CPAP and other effective sleep apnea treatments

CPAP and other effective sleep apnea treatments

Most people with sleep apnea will also need to make lifestyle changes and seek treatment that helps keep the airway open while they are sleeping.

The most effective treatment now available for moderate to severe sleep apnea is continuous positive airway pressure, or CPAP therapy.

How does a CPAP device work? 

A CPAP machine is a device that uses a hose and an airtight nosepiece or mask to provide a continuous stream of air while you sleep. The air pressure keeps your airway open, preventing breathing pauses.

Some people find it challenging to fall asleep when using a CPAP machine. But after a period of adjustment, the majority of people finally learn to sleep well. Giving CPAP therapy a true shot is beneficial since you’ll often experience immediate symptom relief and a notable boost in your mental and physical energy.

The most recent CPAP technology is more comfortable, lighter, and quieter than older ones. Technology for CPAP is always being updated and enhanced. Even if you’ve already given up on them, you owe it to yourself to give them one more try.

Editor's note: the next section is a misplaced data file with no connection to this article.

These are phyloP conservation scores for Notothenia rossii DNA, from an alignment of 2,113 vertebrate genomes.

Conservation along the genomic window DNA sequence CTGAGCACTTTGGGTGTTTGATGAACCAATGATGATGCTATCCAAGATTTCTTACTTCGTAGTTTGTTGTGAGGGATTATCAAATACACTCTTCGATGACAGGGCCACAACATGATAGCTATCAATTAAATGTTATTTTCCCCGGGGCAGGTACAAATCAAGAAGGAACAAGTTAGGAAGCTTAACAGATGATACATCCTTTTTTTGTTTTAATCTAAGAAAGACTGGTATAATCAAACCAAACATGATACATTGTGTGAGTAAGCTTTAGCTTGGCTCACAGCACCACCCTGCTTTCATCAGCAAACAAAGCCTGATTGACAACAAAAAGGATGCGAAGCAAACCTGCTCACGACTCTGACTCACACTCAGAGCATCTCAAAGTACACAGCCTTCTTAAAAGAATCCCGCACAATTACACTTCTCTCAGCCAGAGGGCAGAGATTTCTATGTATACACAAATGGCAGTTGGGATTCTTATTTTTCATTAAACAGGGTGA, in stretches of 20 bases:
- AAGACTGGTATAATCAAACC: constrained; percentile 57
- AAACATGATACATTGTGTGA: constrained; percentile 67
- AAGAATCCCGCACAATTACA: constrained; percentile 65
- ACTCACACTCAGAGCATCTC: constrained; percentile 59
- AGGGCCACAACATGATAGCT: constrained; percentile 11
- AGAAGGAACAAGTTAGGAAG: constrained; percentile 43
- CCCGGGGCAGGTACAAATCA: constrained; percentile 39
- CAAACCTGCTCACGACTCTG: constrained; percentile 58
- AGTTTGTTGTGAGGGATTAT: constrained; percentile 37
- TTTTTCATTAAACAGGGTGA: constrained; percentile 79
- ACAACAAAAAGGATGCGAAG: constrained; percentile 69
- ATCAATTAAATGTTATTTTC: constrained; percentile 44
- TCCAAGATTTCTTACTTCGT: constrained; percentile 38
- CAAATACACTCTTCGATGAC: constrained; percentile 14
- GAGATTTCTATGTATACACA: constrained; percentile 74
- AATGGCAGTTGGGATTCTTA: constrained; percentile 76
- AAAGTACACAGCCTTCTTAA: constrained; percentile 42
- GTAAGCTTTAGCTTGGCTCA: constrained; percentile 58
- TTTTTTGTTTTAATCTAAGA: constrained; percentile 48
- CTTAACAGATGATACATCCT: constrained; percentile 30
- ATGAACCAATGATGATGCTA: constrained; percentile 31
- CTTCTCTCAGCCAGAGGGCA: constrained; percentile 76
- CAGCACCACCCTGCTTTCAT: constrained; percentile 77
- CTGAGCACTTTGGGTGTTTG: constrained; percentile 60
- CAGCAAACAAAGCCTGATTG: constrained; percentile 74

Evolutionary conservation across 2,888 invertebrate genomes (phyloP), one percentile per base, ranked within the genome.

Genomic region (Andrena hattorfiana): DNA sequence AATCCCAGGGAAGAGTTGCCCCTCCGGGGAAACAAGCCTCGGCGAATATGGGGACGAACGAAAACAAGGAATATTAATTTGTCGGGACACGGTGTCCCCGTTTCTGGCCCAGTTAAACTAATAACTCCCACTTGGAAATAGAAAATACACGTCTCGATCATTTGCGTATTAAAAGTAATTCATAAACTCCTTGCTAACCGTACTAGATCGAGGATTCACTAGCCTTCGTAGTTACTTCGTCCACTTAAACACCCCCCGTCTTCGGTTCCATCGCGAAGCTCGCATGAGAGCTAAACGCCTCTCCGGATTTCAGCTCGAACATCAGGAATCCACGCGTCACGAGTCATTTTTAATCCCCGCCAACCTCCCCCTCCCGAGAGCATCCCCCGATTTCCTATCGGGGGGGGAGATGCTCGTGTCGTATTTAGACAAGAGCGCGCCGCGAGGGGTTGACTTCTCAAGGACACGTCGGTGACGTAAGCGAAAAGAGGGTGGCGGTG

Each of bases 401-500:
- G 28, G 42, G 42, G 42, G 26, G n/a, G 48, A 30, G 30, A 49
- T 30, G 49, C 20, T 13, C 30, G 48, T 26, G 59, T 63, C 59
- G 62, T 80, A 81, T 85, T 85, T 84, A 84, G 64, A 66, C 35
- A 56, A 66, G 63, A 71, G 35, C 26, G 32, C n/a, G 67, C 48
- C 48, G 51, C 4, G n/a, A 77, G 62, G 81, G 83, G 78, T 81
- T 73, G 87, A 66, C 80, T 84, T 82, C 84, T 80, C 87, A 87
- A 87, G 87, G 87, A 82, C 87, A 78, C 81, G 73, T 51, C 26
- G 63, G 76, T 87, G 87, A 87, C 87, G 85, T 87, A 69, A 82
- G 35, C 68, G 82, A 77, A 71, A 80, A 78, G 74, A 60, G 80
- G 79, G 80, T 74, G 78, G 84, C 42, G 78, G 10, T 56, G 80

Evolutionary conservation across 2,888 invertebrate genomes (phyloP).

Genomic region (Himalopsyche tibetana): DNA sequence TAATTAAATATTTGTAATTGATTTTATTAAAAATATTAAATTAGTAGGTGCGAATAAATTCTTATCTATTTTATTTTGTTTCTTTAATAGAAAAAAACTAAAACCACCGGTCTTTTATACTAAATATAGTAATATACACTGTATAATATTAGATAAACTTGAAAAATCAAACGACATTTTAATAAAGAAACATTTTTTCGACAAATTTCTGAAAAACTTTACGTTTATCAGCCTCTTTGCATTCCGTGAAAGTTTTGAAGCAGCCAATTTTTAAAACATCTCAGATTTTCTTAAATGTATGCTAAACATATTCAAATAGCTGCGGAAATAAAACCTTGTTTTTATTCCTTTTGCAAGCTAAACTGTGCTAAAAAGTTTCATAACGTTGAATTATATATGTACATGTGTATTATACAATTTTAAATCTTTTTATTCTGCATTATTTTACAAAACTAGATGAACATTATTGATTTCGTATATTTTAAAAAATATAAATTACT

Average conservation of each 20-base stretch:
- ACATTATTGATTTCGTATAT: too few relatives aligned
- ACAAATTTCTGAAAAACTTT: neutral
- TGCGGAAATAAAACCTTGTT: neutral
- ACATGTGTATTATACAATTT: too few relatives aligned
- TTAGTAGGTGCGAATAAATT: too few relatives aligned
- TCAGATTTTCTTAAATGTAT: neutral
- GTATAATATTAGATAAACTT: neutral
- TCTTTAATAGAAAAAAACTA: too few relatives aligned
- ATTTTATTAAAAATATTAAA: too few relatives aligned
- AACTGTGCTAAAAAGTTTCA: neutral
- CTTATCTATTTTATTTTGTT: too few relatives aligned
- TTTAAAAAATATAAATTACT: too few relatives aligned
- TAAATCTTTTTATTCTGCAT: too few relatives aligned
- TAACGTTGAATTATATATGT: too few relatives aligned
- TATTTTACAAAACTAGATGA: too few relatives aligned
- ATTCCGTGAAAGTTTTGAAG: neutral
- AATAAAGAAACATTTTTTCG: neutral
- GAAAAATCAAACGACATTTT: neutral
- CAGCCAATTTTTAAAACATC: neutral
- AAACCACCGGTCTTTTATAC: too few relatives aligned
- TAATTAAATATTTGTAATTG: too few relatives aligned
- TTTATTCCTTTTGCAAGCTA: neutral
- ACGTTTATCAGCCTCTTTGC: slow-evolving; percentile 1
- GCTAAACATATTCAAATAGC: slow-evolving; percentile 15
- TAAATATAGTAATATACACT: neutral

CPAP and other effective sleep apnea treatments

Advice and CPAP troubleshooting

It could take some time to become used to sleeping with a CPAP machine. It’s natural to miss sleeping the “old way,” but there are things you can do to make the adjustment easier and make sure your treatment is working its hardest for you.

Make sure your mask fits comfortably.

When it comes to CPAP therapy, one size does not fit all. It’s important to get a mask that fits well and is comfortable for you.

There are many different types of masks, some of which just cover the nose while others enclose the whole face. To accommodate a range of face forms, masks come in a number of sizes. There are other options that allow you to sleep in any position, can accommodate glasses, and won’t fall off if you toss and turn.

After discussing your options with your doctor, set up follow-up appointments to check the fit, gauge how your treatment is going, and, if necessary, modify or replace your mask.

Getting used to your CPAP device

Breathe easily. Start by using your CPAP machine for small periods of time. Try wearing it while sitting up in bed for a half- or full-hour to watch TV or read a book. Try it while you’re drifting off to sleep or lying down after you’ve become accustomed to it.